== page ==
ARTIC was (and still is apparently) a $200,000,000 white elephant foisted on us and based on fraudulent ridership. It now operates at a $4-5MM annual deficit. Parking is STILL free nine months after pay-to-park was scheduled to begin. Why? because that would chase away the SAME few hundred commuters who usd the old, perfectly fine Anaheim Metrolink station. And the ARTIC buses? Mostly empty as predicted since almost no bus riders have any reason to go there.

    Most of the retail space that was leased two years ago remains unbuilt. Why is that Ms. Kring?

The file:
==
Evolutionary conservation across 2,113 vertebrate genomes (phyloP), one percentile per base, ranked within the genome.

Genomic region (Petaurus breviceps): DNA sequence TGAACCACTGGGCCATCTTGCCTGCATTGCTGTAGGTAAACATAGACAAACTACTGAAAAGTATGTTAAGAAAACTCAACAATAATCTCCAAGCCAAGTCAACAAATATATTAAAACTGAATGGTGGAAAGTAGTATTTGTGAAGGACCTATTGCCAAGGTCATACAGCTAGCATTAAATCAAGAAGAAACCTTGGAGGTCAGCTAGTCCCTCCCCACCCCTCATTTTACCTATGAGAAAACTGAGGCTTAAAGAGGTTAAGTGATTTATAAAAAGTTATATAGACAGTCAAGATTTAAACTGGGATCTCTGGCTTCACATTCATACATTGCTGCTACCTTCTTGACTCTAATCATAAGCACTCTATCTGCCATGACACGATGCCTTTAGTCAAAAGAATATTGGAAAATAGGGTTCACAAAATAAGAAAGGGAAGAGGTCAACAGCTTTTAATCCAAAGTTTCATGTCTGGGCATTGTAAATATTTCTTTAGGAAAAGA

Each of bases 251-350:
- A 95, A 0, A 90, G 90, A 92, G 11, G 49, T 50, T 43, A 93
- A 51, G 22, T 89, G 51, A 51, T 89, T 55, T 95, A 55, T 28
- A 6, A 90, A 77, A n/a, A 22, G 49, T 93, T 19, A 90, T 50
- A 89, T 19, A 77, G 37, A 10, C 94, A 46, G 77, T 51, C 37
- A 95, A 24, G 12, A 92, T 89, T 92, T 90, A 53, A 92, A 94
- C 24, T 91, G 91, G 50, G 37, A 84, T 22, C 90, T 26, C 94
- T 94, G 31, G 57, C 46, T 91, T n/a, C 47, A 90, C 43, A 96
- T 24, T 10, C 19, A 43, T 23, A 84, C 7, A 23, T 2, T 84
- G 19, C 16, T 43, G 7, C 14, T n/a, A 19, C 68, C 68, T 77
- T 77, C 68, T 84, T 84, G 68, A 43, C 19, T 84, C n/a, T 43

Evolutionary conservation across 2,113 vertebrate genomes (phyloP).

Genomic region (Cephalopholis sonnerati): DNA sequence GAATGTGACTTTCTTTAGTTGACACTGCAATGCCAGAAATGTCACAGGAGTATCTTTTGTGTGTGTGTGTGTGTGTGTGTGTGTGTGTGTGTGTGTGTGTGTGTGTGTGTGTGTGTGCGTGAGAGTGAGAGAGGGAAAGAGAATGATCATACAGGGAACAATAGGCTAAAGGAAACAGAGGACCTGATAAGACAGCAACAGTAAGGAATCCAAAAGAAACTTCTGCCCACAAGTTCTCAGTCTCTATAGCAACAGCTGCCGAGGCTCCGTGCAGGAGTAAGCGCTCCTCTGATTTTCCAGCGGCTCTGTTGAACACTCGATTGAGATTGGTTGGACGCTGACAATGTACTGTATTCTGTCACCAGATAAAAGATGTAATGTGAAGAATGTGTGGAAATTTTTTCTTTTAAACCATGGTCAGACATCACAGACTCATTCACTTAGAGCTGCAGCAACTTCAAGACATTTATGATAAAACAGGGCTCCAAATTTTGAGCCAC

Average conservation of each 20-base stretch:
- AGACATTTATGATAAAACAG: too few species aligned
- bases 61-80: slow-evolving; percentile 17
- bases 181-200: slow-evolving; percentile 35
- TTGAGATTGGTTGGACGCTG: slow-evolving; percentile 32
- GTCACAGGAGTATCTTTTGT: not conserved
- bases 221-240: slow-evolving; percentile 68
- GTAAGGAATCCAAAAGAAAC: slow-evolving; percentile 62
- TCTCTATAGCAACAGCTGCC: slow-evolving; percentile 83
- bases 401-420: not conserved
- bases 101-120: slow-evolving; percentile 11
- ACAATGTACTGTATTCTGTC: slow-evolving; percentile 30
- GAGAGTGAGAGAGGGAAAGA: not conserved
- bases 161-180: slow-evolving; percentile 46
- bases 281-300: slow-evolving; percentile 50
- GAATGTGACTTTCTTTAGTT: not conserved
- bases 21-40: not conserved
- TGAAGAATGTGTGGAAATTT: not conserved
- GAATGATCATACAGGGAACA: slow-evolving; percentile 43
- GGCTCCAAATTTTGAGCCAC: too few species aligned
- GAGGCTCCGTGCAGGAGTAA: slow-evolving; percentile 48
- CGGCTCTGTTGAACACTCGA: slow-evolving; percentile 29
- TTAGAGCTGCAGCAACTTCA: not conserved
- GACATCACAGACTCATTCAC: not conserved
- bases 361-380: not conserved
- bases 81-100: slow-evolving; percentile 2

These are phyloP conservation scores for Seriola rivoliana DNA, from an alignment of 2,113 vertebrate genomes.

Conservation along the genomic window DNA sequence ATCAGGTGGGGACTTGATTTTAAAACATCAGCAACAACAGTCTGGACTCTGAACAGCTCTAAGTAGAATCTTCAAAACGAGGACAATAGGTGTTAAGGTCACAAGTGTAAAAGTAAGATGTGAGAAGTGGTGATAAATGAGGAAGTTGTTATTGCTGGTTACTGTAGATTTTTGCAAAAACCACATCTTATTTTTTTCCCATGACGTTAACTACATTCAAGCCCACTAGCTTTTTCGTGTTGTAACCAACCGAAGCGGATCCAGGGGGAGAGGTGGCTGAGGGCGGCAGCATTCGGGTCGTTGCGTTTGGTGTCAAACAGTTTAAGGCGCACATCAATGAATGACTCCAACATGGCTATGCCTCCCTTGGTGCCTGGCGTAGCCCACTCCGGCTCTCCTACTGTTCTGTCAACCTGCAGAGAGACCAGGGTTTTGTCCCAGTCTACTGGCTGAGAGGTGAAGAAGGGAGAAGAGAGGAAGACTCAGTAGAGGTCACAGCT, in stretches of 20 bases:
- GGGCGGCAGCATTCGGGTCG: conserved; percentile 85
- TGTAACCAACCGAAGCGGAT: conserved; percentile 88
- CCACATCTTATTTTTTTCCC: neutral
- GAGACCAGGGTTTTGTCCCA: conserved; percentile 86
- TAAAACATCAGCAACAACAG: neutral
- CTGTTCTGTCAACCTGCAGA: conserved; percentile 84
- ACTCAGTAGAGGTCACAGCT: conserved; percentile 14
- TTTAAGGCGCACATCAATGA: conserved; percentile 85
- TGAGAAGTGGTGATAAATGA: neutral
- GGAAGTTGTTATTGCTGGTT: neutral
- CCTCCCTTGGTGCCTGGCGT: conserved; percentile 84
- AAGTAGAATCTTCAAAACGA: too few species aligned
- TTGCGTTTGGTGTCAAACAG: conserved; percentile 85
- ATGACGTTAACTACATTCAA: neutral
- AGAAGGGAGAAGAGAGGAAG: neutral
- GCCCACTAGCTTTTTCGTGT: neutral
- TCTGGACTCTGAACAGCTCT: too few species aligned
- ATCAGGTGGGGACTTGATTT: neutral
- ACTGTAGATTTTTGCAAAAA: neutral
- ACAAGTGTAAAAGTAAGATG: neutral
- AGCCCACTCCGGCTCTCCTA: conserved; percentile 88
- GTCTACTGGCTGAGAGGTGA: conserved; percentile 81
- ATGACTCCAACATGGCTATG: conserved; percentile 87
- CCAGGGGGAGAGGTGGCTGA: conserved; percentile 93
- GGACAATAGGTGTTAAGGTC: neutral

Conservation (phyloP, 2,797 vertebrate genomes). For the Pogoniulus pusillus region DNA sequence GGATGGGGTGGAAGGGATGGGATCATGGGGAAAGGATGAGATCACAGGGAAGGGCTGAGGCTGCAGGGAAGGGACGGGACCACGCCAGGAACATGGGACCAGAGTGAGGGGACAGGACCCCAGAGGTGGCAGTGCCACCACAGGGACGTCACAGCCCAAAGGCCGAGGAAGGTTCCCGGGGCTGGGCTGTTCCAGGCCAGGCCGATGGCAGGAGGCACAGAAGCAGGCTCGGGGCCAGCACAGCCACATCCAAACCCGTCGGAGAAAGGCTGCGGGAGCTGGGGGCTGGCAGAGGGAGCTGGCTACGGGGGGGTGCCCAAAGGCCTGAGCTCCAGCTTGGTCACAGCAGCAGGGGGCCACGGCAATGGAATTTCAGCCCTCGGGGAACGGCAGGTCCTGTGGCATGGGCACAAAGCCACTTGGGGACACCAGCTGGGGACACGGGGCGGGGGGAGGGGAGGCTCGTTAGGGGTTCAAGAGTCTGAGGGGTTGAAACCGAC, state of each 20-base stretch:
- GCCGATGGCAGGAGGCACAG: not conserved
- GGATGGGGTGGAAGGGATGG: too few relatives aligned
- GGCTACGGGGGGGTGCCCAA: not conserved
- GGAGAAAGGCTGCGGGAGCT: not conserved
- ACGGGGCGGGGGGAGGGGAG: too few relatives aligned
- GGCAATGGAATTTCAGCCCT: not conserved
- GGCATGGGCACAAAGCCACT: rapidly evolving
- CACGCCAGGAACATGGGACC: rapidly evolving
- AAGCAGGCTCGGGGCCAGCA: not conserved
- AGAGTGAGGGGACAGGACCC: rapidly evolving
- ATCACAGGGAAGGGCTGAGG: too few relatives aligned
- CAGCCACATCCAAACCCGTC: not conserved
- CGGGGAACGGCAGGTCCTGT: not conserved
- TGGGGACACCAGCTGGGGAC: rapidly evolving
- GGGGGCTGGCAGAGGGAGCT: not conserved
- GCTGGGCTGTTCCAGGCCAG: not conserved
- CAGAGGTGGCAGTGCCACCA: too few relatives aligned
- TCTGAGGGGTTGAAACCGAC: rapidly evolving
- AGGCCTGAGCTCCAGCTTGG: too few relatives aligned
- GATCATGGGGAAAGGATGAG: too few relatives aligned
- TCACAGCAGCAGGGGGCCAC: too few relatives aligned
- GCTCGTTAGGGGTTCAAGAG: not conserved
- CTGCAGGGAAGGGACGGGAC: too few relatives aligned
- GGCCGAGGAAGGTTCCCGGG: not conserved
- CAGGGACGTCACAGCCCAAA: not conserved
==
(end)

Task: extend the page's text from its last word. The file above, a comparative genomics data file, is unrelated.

Tait is wrong about one thing. ARTIC is not doomed to fail. It already has failed – spectacularly.

    • RyanCantor

      How is this horse crap so easily understood my you and me . . . yet goes over those three stooges like morning fog on a June morning?

      • Rivett

        Never attribute to stupidity what can also be explained by self-interest.

        • David Zenger

          Absolutely. Follow the money. The smartness or dumbness of ARTIC was never an issue to the people who foisted it on us. The utility of the mausoleum was of no concern to the kleptocracy.